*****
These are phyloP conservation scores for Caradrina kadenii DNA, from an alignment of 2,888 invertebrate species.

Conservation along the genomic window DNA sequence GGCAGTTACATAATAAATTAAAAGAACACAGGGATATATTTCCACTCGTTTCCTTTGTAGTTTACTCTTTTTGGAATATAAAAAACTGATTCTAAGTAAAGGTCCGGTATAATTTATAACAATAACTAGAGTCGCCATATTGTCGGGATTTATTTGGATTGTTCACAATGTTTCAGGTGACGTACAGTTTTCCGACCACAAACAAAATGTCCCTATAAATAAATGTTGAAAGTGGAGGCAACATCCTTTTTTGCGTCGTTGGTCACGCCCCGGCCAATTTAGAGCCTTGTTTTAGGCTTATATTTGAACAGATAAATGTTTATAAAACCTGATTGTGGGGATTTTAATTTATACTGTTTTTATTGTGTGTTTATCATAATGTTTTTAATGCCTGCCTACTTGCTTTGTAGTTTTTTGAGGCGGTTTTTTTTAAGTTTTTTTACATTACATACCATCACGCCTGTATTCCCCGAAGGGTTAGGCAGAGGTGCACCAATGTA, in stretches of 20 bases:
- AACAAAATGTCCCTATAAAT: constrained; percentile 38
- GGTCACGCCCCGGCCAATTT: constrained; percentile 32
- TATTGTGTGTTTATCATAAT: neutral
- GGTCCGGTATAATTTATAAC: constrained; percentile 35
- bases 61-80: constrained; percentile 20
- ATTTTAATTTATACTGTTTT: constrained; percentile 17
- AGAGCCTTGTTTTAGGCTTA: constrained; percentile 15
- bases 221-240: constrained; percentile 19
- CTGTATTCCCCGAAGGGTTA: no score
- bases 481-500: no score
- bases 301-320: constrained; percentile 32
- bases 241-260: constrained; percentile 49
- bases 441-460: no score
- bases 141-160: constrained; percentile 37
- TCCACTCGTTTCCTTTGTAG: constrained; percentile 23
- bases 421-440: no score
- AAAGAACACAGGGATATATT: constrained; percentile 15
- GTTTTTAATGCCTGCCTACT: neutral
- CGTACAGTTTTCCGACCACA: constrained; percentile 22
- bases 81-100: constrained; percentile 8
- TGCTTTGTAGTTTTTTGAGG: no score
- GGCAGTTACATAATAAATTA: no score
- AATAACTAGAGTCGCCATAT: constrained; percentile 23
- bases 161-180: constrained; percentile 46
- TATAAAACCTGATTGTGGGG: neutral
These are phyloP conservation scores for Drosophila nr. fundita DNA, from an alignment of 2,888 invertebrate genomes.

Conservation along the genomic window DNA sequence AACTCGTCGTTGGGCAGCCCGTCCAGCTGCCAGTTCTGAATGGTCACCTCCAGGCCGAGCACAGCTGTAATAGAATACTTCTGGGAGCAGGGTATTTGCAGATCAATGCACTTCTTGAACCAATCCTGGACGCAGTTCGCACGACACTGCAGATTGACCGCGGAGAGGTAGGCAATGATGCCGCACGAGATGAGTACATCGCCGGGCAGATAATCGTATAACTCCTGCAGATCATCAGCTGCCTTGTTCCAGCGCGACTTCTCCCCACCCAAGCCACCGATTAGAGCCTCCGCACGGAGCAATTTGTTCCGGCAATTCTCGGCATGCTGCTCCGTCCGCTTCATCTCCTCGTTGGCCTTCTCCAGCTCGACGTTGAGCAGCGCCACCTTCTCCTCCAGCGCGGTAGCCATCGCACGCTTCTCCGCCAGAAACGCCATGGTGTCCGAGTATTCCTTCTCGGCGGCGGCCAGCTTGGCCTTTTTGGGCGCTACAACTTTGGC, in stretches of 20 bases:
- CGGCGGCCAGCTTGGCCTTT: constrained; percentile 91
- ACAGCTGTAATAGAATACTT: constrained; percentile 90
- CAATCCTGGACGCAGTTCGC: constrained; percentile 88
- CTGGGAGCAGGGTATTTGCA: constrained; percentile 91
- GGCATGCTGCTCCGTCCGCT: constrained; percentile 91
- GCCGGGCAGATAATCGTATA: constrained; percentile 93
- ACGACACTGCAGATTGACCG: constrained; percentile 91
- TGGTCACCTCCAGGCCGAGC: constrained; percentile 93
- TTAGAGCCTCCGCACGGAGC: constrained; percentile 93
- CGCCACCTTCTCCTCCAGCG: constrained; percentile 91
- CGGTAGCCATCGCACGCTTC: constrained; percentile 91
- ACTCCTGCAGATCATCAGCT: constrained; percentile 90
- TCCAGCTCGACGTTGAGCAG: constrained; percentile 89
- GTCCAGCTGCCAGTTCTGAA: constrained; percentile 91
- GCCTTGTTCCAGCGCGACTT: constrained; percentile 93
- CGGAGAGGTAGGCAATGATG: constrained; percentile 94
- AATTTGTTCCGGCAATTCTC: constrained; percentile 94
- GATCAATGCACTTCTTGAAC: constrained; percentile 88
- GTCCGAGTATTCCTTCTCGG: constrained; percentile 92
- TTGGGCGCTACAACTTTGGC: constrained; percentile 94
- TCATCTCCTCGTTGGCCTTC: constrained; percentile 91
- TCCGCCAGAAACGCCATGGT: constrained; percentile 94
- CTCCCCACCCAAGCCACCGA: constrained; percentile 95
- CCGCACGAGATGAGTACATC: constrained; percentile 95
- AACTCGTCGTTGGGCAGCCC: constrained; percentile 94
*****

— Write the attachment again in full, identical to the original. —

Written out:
These are phyloP conservation scores for Caradrina kadenii DNA, from an alignment of 2,888 invertebrate species.

Conservation along the genomic window DNA sequence GGCAGTTACATAATAAATTAAAAGAACACAGGGATATATTTCCACTCGTTTCCTTTGTAGTTTACTCTTTTTGGAATATAAAAAACTGATTCTAAGTAAAGGTCCGGTATAATTTATAACAATAACTAGAGTCGCCATATTGTCGGGATTTATTTGGATTGTTCACAATGTTTCAGGTGACGTACAGTTTTCCGACCACAAACAAAATGTCCCTATAAATAAATGTTGAAAGTGGAGGCAACATCCTTTTTTGCGTCGTTGGTCACGCCCCGGCCAATTTAGAGCCTTGTTTTAGGCTTATATTTGAACAGATAAATGTTTATAAAACCTGATTGTGGGGATTTTAATTTATACTGTTTTTATTGTGTGTTTATCATAATGTTTTTAATGCCTGCCTACTTGCTTTGTAGTTTTTTGAGGCGGTTTTTTTTAAGTTTTTTTACATTACATACCATCACGCCTGTATTCCCCGAAGGGTTAGGCAGAGGTGCACCAATGTA, in stretches of 20 bases:
- AACAAAATGTCCCTATAAAT: constrained; percentile 38
- GGTCACGCCCCGGCCAATTT: constrained; percentile 32
- TATTGTGTGTTTATCATAAT: neutral
- GGTCCGGTATAATTTATAAC: constrained; percentile 35
- bases 61-80: constrained; percentile 20
- ATTTTAATTTATACTGTTTT: constrained; percentile 17
- AGAGCCTTGTTTTAGGCTTA: constrained; percentile 15
- bases 221-240: constrained; percentile 19
- CTGTATTCCCCGAAGGGTTA: no score
- bases 481-500: no score
- bases 301-320: constrained; percentile 32
- bases 241-260: constrained; percentile 49
- bases 441-460: no score
- bases 141-160: constrained; percentile 37
- TCCACTCGTTTCCTTTGTAG: constrained; percentile 23
- bases 421-440: no score
- AAAGAACACAGGGATATATT: constrained; percentile 15
- GTTTTTAATGCCTGCCTACT: neutral
- CGTACAGTTTTCCGACCACA: constrained; percentile 22
- bases 81-100: constrained; percentile 8
- TGCTTTGTAGTTTTTTGAGG: no score
- GGCAGTTACATAATAAATTA: no score
- AATAACTAGAGTCGCCATAT: constrained; percentile 23
- bases 161-180: constrained; percentile 46
- TATAAAACCTGATTGTGGGG: neutral
These are phyloP conservation scores for Drosophila nr. fundita DNA, from an alignment of 2,888 invertebrate genomes.

Conservation along the genomic window DNA sequence AACTCGTCGTTGGGCAGCCCGTCCAGCTGCCAGTTCTGAATGGTCACCTCCAGGCCGAGCACAGCTGTAATAGAATACTTCTGGGAGCAGGGTATTTGCAGATCAATGCACTTCTTGAACCAATCCTGGACGCAGTTCGCACGACACTGCAGATTGACCGCGGAGAGGTAGGCAATGATGCCGCACGAGATGAGTACATCGCCGGGCAGATAATCGTATAACTCCTGCAGATCATCAGCTGCCTTGTTCCAGCGCGACTTCTCCCCACCCAAGCCACCGATTAGAGCCTCCGCACGGAGCAATTTGTTCCGGCAATTCTCGGCATGCTGCTCCGTCCGCTTCATCTCCTCGTTGGCCTTCTCCAGCTCGACGTTGAGCAGCGCCACCTTCTCCTCCAGCGCGGTAGCCATCGCACGCTTCTCCGCCAGAAACGCCATGGTGTCCGAGTATTCCTTCTCGGCGGCGGCCAGCTTGGCCTTTTTGGGCGCTACAACTTTGGC, in stretches of 20 bases:
- CGGCGGCCAGCTTGGCCTTT: constrained; percentile 91
- ACAGCTGTAATAGAATACTT: constrained; percentile 90
- CAATCCTGGACGCAGTTCGC: constrained; percentile 88
- CTGGGAGCAGGGTATTTGCA: constrained; percentile 91
- GGCATGCTGCTCCGTCCGCT: constrained; percentile 91
- GCCGGGCAGATAATCGTATA: constrained; percentile 93
- ACGACACTGCAGATTGACCG: constrained; percentile 91
- TGGTCACCTCCAGGCCGAGC: constrained; percentile 93
- TTAGAGCCTCCGCACGGAGC: constrained; percentile 93
- CGCCACCTTCTCCTCCAGCG: constrained; percentile 91
- CGGTAGCCATCGCACGCTTC: constrained; percentile 91
- ACTCCTGCAGATCATCAGCT: constrained; percentile 90
- TCCAGCTCGACGTTGAGCAG: constrained; percentile 89
- GTCCAGCTGCCAGTTCTGAA: constrained; percentile 91
- GCCTTGTTCCAGCGCGACTT: constrained; percentile 93
- CGGAGAGGTAGGCAATGATG: constrained; percentile 94
- AATTTGTTCCGGCAATTCTC: constrained; percentile 94
- GATCAATGCACTTCTTGAAC: constrained; percentile 88
- GTCCGAGTATTCCTTCTCGG: constrained; percentile 92
- TTGGGCGCTACAACTTTGGC: constrained; percentile 94
- TCATCTCCTCGTTGGCCTTC: constrained; percentile 91
- TCCGCCAGAAACGCCATGGT: constrained; percentile 94
- CTCCCCACCCAAGCCACCGA: constrained; percentile 95
- CCGCACGAGATGAGTACATC: constrained; percentile 95
- AACTCGTCGTTGGGCAGCCC: constrained; percentile 94